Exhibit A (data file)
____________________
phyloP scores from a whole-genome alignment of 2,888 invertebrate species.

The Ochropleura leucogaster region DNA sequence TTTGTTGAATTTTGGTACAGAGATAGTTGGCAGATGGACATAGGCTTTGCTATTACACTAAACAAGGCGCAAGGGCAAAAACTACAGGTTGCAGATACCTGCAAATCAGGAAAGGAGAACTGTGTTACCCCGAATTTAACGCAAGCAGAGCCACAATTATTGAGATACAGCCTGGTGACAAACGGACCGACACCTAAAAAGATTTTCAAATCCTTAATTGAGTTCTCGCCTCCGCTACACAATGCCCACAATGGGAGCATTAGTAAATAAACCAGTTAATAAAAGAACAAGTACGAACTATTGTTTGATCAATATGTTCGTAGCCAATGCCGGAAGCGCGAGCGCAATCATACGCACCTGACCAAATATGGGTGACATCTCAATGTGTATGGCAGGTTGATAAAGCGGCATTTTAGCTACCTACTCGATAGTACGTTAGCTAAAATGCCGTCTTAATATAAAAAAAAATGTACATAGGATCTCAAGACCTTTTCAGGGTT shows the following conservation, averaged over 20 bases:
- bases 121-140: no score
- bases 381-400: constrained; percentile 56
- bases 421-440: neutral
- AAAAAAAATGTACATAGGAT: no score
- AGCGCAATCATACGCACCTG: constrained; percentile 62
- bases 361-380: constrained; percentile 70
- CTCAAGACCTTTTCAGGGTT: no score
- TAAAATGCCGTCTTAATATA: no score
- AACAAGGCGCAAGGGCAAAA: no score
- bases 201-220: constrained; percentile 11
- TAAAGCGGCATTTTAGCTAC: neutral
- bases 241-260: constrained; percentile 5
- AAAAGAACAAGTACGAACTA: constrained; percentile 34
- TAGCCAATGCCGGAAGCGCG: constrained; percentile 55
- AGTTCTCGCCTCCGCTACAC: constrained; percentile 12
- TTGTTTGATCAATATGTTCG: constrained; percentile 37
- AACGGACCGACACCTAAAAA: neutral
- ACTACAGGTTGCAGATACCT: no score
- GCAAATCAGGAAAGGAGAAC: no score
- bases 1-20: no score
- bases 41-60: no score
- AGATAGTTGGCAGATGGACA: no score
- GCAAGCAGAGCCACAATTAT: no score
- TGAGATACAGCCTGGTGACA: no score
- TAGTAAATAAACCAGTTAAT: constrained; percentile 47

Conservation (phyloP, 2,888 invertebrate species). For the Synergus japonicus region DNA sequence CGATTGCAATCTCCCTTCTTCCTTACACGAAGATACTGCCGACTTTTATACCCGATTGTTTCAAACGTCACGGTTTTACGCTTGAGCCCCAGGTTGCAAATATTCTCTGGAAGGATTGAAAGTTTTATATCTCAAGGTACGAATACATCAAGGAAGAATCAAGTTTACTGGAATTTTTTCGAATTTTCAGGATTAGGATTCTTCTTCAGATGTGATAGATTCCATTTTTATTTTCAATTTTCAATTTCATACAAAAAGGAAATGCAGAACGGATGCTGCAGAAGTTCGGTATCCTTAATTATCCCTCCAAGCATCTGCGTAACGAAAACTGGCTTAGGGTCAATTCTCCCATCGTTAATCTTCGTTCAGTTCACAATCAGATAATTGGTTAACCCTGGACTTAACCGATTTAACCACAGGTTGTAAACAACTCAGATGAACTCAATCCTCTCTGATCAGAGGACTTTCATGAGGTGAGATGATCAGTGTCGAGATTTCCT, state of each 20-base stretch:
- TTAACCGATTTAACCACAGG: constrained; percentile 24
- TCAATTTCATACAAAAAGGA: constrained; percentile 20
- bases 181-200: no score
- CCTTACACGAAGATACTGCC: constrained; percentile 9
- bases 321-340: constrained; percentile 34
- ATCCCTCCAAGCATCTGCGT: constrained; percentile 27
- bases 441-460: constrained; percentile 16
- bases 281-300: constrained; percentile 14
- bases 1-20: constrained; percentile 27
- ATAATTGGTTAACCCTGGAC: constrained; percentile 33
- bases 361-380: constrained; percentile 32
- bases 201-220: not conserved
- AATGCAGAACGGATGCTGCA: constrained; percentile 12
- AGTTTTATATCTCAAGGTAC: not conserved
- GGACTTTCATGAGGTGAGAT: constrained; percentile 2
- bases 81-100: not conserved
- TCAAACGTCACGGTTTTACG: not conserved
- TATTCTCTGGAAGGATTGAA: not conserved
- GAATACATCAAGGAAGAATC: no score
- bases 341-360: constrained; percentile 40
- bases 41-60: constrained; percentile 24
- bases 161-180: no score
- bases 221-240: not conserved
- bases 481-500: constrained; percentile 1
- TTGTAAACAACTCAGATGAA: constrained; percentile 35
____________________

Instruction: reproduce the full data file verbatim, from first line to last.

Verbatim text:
phyloP scores from a whole-genome alignment of 2,888 invertebrate species.

The Ochropleura leucogaster region DNA sequence TTTGTTGAATTTTGGTACAGAGATAGTTGGCAGATGGACATAGGCTTTGCTATTACACTAAACAAGGCGCAAGGGCAAAAACTACAGGTTGCAGATACCTGCAAATCAGGAAAGGAGAACTGTGTTACCCCGAATTTAACGCAAGCAGAGCCACAATTATTGAGATACAGCCTGGTGACAAACGGACCGACACCTAAAAAGATTTTCAAATCCTTAATTGAGTTCTCGCCTCCGCTACACAATGCCCACAATGGGAGCATTAGTAAATAAACCAGTTAATAAAAGAACAAGTACGAACTATTGTTTGATCAATATGTTCGTAGCCAATGCCGGAAGCGCGAGCGCAATCATACGCACCTGACCAAATATGGGTGACATCTCAATGTGTATGGCAGGTTGATAAAGCGGCATTTTAGCTACCTACTCGATAGTACGTTAGCTAAAATGCCGTCTTAATATAAAAAAAAATGTACATAGGATCTCAAGACCTTTTCAGGGTT shows the following conservation, averaged over 20 bases:
- bases 121-140: no score
- bases 381-400: constrained; percentile 56
- bases 421-440: neutral
- AAAAAAAATGTACATAGGAT: no score
- AGCGCAATCATACGCACCTG: constrained; percentile 62
- bases 361-380: constrained; percentile 70
- CTCAAGACCTTTTCAGGGTT: no score
- TAAAATGCCGTCTTAATATA: no score
- AACAAGGCGCAAGGGCAAAA: no score
- bases 201-220: constrained; percentile 11
- TAAAGCGGCATTTTAGCTAC: neutral
- bases 241-260: constrained; percentile 5
- AAAAGAACAAGTACGAACTA: constrained; percentile 34
- TAGCCAATGCCGGAAGCGCG: constrained; percentile 55
- AGTTCTCGCCTCCGCTACAC: constrained; percentile 12
- TTGTTTGATCAATATGTTCG: constrained; percentile 37
- AACGGACCGACACCTAAAAA: neutral
- ACTACAGGTTGCAGATACCT: no score
- GCAAATCAGGAAAGGAGAAC: no score
- bases 1-20: no score
- bases 41-60: no score
- AGATAGTTGGCAGATGGACA: no score
- GCAAGCAGAGCCACAATTAT: no score
- TGAGATACAGCCTGGTGACA: no score
- TAGTAAATAAACCAGTTAAT: constrained; percentile 47

Conservation (phyloP, 2,888 invertebrate species). For the Synergus japonicus region DNA sequence CGATTGCAATCTCCCTTCTTCCTTACACGAAGATACTGCCGACTTTTATACCCGATTGTTTCAAACGTCACGGTTTTACGCTTGAGCCCCAGGTTGCAAATATTCTCTGGAAGGATTGAAAGTTTTATATCTCAAGGTACGAATACATCAAGGAAGAATCAAGTTTACTGGAATTTTTTCGAATTTTCAGGATTAGGATTCTTCTTCAGATGTGATAGATTCCATTTTTATTTTCAATTTTCAATTTCATACAAAAAGGAAATGCAGAACGGATGCTGCAGAAGTTCGGTATCCTTAATTATCCCTCCAAGCATCTGCGTAACGAAAACTGGCTTAGGGTCAATTCTCCCATCGTTAATCTTCGTTCAGTTCACAATCAGATAATTGGTTAACCCTGGACTTAACCGATTTAACCACAGGTTGTAAACAACTCAGATGAACTCAATCCTCTCTGATCAGAGGACTTTCATGAGGTGAGATGATCAGTGTCGAGATTTCCT, state of each 20-base stretch:
- TTAACCGATTTAACCACAGG: constrained; percentile 24
- TCAATTTCATACAAAAAGGA: constrained; percentile 20
- bases 181-200: no score
- CCTTACACGAAGATACTGCC: constrained; percentile 9
- bases 321-340: constrained; percentile 34
- ATCCCTCCAAGCATCTGCGT: constrained; percentile 27
- bases 441-460: constrained; percentile 16
- bases 281-300: constrained; percentile 14
- bases 1-20: constrained; percentile 27
- ATAATTGGTTAACCCTGGAC: constrained; percentile 33
- bases 361-380: constrained; percentile 32
- bases 201-220: not conserved
- AATGCAGAACGGATGCTGCA: constrained; percentile 12
- AGTTTTATATCTCAAGGTAC: not conserved
- GGACTTTCATGAGGTGAGAT: constrained; percentile 2
- bases 81-100: not conserved
- TCAAACGTCACGGTTTTACG: not conserved
- TATTCTCTGGAAGGATTGAA: not conserved
- GAATACATCAAGGAAGAATC: no score
- bases 341-360: constrained; percentile 40
- bases 41-60: constrained; percentile 24
- bases 161-180: no score
- bases 221-240: not conserved
- bases 481-500: constrained; percentile 1
- TTGTAAACAACTCAGATGAA: constrained; percentile 35